In July, Ann Crawley led a group of teenagers and children on a successful diving trip aboard the 75-foot Conception.
Last week, she woke up to a flood of messages from friends and family informing her that the diving boat had gone up in flames off the coast of Santa Barbara, killing 33 passengers and a crew member who were asleep below deck.
For Crawley, a former crew member of the Conception and an accomplished diver, California’s worst maritime disaster in modern history is deeply personal.
“It really does set in motion a very basic and probably evolutionary tendency to seek other people out when we feel stress,” said Anthony Mancini, a psychology professor at Pace University.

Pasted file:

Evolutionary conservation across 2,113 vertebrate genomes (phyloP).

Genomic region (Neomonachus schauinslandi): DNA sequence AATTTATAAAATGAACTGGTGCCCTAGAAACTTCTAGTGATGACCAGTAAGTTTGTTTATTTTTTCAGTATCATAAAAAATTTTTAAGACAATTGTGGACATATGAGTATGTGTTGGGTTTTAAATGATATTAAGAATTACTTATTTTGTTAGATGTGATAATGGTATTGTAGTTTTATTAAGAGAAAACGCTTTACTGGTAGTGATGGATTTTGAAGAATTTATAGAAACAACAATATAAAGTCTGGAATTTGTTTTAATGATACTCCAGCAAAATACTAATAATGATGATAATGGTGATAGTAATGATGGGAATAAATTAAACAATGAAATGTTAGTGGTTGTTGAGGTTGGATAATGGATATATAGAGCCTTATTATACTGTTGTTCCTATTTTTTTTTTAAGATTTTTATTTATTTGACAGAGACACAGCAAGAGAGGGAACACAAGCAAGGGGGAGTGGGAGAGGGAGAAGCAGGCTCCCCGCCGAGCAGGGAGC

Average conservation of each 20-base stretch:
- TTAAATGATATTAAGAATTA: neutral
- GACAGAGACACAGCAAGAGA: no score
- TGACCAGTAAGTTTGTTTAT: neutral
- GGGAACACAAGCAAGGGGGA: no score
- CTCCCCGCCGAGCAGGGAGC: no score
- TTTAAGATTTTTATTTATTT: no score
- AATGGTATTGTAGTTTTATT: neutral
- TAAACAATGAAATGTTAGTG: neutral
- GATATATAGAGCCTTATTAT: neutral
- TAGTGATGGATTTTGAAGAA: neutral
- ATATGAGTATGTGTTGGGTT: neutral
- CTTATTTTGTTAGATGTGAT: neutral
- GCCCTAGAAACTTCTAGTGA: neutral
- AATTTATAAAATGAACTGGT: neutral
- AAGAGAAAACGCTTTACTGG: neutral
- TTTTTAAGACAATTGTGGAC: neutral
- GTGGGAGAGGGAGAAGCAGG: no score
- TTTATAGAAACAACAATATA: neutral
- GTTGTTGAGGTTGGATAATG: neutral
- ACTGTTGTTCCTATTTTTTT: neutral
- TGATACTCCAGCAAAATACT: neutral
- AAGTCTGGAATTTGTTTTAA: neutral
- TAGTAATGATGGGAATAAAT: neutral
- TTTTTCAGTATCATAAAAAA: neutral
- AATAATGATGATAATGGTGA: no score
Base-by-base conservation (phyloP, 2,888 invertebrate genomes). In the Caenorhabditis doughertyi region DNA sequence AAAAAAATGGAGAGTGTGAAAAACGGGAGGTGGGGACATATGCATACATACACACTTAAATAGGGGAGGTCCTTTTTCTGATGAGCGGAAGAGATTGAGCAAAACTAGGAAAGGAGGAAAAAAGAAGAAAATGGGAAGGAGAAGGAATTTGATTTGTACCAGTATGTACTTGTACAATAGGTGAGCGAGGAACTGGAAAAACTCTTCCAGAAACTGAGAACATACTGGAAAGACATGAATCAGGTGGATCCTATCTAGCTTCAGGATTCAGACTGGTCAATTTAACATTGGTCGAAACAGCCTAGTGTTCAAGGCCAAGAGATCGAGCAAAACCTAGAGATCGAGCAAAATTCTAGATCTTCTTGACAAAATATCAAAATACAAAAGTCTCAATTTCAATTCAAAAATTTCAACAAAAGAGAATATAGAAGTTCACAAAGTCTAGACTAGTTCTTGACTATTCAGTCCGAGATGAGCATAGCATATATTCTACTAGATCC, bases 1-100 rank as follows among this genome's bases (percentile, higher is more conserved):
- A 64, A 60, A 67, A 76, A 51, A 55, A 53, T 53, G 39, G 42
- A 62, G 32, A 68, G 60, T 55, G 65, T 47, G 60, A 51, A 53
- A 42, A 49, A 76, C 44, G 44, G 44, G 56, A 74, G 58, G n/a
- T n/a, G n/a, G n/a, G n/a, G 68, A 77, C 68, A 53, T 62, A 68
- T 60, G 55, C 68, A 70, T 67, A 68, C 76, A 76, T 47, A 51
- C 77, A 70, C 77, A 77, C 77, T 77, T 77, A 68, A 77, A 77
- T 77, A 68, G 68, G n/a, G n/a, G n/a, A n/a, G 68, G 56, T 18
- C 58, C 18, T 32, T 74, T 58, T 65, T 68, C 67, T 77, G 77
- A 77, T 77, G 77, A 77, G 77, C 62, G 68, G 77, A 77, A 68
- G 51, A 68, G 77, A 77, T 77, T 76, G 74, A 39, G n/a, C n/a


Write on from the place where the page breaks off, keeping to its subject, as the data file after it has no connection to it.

Mancini said that after the initial shock, most people show resilience. And in some cases, the traumatic event can even have a positive impact in the long run. He studied survivors of the 2007 Virginia Tech shooting and found that people who said they had experienced anxiety and depression in the months leading up to the shooting showed a marked improvement in their symptoms several months afterward, despite the trauma they experienced.
Read the whole story: The Mercury News